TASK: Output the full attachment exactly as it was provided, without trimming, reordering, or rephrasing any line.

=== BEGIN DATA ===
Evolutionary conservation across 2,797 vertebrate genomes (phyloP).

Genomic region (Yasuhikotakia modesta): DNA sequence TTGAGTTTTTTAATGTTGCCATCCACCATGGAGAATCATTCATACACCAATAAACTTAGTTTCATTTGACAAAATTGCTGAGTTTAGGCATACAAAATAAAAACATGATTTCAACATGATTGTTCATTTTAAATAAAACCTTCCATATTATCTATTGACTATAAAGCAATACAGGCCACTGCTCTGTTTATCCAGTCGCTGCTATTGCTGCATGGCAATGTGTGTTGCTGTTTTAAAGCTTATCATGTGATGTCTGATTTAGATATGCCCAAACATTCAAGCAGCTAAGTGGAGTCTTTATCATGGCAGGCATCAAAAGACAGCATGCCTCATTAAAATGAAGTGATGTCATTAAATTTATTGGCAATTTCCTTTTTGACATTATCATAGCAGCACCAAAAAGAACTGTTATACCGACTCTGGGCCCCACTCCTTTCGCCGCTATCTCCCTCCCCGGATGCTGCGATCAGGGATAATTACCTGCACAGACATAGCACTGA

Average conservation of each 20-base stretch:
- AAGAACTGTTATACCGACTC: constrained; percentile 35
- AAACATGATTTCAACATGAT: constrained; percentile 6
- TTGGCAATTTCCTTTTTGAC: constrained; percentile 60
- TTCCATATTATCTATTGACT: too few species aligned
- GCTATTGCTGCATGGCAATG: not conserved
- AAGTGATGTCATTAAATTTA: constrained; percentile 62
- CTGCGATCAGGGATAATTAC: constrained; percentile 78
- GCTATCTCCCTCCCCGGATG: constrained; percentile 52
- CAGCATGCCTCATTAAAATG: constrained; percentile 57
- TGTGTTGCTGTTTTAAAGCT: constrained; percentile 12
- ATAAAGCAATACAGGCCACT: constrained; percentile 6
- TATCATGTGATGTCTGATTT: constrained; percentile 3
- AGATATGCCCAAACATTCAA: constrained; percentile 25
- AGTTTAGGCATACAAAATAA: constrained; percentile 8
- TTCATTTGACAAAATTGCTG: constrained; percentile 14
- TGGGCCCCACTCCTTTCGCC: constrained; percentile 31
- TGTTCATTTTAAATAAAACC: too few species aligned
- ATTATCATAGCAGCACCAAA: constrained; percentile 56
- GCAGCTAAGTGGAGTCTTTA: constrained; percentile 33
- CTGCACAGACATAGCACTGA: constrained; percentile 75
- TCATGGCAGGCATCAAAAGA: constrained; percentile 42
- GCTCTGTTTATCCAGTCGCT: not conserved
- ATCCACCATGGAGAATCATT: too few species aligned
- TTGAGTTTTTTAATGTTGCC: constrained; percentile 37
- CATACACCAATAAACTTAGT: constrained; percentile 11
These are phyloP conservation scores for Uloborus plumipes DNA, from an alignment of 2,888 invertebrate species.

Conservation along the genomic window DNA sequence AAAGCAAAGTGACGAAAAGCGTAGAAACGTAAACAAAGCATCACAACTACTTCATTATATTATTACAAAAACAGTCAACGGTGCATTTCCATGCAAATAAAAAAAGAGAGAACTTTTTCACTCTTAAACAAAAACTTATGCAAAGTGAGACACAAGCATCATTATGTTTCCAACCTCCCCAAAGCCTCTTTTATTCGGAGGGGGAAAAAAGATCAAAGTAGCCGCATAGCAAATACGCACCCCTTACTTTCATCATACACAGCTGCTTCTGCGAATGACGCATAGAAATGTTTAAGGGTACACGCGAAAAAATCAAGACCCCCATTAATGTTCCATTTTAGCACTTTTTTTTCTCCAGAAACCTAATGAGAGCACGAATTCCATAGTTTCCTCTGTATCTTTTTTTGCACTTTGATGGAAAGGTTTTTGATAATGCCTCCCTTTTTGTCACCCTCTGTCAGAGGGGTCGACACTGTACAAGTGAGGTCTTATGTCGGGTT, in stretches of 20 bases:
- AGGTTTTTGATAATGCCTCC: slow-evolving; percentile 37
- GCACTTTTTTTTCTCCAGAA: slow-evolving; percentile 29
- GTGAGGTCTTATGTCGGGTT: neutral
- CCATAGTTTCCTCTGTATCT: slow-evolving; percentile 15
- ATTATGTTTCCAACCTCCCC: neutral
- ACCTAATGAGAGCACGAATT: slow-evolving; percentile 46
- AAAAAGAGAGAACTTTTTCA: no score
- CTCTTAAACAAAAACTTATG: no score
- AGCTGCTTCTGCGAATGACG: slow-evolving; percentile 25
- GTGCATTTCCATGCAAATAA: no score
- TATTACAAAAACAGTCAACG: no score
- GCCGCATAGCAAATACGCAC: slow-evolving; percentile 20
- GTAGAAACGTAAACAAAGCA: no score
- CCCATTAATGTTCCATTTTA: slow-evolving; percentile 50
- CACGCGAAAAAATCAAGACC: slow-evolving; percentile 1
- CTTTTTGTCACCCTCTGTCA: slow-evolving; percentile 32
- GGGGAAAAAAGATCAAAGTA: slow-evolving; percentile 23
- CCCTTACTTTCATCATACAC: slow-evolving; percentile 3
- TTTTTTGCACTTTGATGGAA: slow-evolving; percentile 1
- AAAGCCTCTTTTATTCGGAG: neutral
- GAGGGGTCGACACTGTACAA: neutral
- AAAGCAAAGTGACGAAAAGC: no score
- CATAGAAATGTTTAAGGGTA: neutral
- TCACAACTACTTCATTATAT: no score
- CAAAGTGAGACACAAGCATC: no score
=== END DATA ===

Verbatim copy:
Evolutionary conservation across 2,797 vertebrate genomes (phyloP).

Genomic region (Yasuhikotakia modesta): DNA sequence TTGAGTTTTTTAATGTTGCCATCCACCATGGAGAATCATTCATACACCAATAAACTTAGTTTCATTTGACAAAATTGCTGAGTTTAGGCATACAAAATAAAAACATGATTTCAACATGATTGTTCATTTTAAATAAAACCTTCCATATTATCTATTGACTATAAAGCAATACAGGCCACTGCTCTGTTTATCCAGTCGCTGCTATTGCTGCATGGCAATGTGTGTTGCTGTTTTAAAGCTTATCATGTGATGTCTGATTTAGATATGCCCAAACATTCAAGCAGCTAAGTGGAGTCTTTATCATGGCAGGCATCAAAAGACAGCATGCCTCATTAAAATGAAGTGATGTCATTAAATTTATTGGCAATTTCCTTTTTGACATTATCATAGCAGCACCAAAAAGAACTGTTATACCGACTCTGGGCCCCACTCCTTTCGCCGCTATCTCCCTCCCCGGATGCTGCGATCAGGGATAATTACCTGCACAGACATAGCACTGA

Average conservation of each 20-base stretch:
- AAGAACTGTTATACCGACTC: constrained; percentile 35
- AAACATGATTTCAACATGAT: constrained; percentile 6
- TTGGCAATTTCCTTTTTGAC: constrained; percentile 60
- TTCCATATTATCTATTGACT: too few species aligned
- GCTATTGCTGCATGGCAATG: not conserved
- AAGTGATGTCATTAAATTTA: constrained; percentile 62
- CTGCGATCAGGGATAATTAC: constrained; percentile 78
- GCTATCTCCCTCCCCGGATG: constrained; percentile 52
- CAGCATGCCTCATTAAAATG: constrained; percentile 57
- TGTGTTGCTGTTTTAAAGCT: constrained; percentile 12
- ATAAAGCAATACAGGCCACT: constrained; percentile 6
- TATCATGTGATGTCTGATTT: constrained; percentile 3
- AGATATGCCCAAACATTCAA: constrained; percentile 25
- AGTTTAGGCATACAAAATAA: constrained; percentile 8
- TTCATTTGACAAAATTGCTG: constrained; percentile 14
- TGGGCCCCACTCCTTTCGCC: constrained; percentile 31
- TGTTCATTTTAAATAAAACC: too few species aligned
- ATTATCATAGCAGCACCAAA: constrained; percentile 56
- GCAGCTAAGTGGAGTCTTTA: constrained; percentile 33
- CTGCACAGACATAGCACTGA: constrained; percentile 75
- TCATGGCAGGCATCAAAAGA: constrained; percentile 42
- GCTCTGTTTATCCAGTCGCT: not conserved
- ATCCACCATGGAGAATCATT: too few species aligned
- TTGAGTTTTTTAATGTTGCC: constrained; percentile 37
- CATACACCAATAAACTTAGT: constrained; percentile 11
These are phyloP conservation scores for Uloborus plumipes DNA, from an alignment of 2,888 invertebrate species.

Conservation along the genomic window DNA sequence AAAGCAAAGTGACGAAAAGCGTAGAAACGTAAACAAAGCATCACAACTACTTCATTATATTATTACAAAAACAGTCAACGGTGCATTTCCATGCAAATAAAAAAAGAGAGAACTTTTTCACTCTTAAACAAAAACTTATGCAAAGTGAGACACAAGCATCATTATGTTTCCAACCTCCCCAAAGCCTCTTTTATTCGGAGGGGGAAAAAAGATCAAAGTAGCCGCATAGCAAATACGCACCCCTTACTTTCATCATACACAGCTGCTTCTGCGAATGACGCATAGAAATGTTTAAGGGTACACGCGAAAAAATCAAGACCCCCATTAATGTTCCATTTTAGCACTTTTTTTTCTCCAGAAACCTAATGAGAGCACGAATTCCATAGTTTCCTCTGTATCTTTTTTTGCACTTTGATGGAAAGGTTTTTGATAATGCCTCCCTTTTTGTCACCCTCTGTCAGAGGGGTCGACACTGTACAAGTGAGGTCTTATGTCGGGTT, in stretches of 20 bases:
- AGGTTTTTGATAATGCCTCC: slow-evolving; percentile 37
- GCACTTTTTTTTCTCCAGAA: slow-evolving; percentile 29
- GTGAGGTCTTATGTCGGGTT: neutral
- CCATAGTTTCCTCTGTATCT: slow-evolving; percentile 15
- ATTATGTTTCCAACCTCCCC: neutral
- ACCTAATGAGAGCACGAATT: slow-evolving; percentile 46
- AAAAAGAGAGAACTTTTTCA: no score
- CTCTTAAACAAAAACTTATG: no score
- AGCTGCTTCTGCGAATGACG: slow-evolving; percentile 25
- GTGCATTTCCATGCAAATAA: no score
- TATTACAAAAACAGTCAACG: no score
- GCCGCATAGCAAATACGCAC: slow-evolving; percentile 20
- GTAGAAACGTAAACAAAGCA: no score
- CCCATTAATGTTCCATTTTA: slow-evolving; percentile 50
- CACGCGAAAAAATCAAGACC: slow-evolving; percentile 1
- CTTTTTGTCACCCTCTGTCA: slow-evolving; percentile 32
- GGGGAAAAAAGATCAAAGTA: slow-evolving; percentile 23
- CCCTTACTTTCATCATACAC: slow-evolving; percentile 3
- TTTTTTGCACTTTGATGGAA: slow-evolving; percentile 1
- AAAGCCTCTTTTATTCGGAG: neutral
- GAGGGGTCGACACTGTACAA: neutral
- AAAGCAAAGTGACGAAAAGC: no score
- CATAGAAATGTTTAAGGGTA: neutral
- TCACAACTACTTCATTATAT: no score
- CAAAGTGAGACACAAGCATC: no score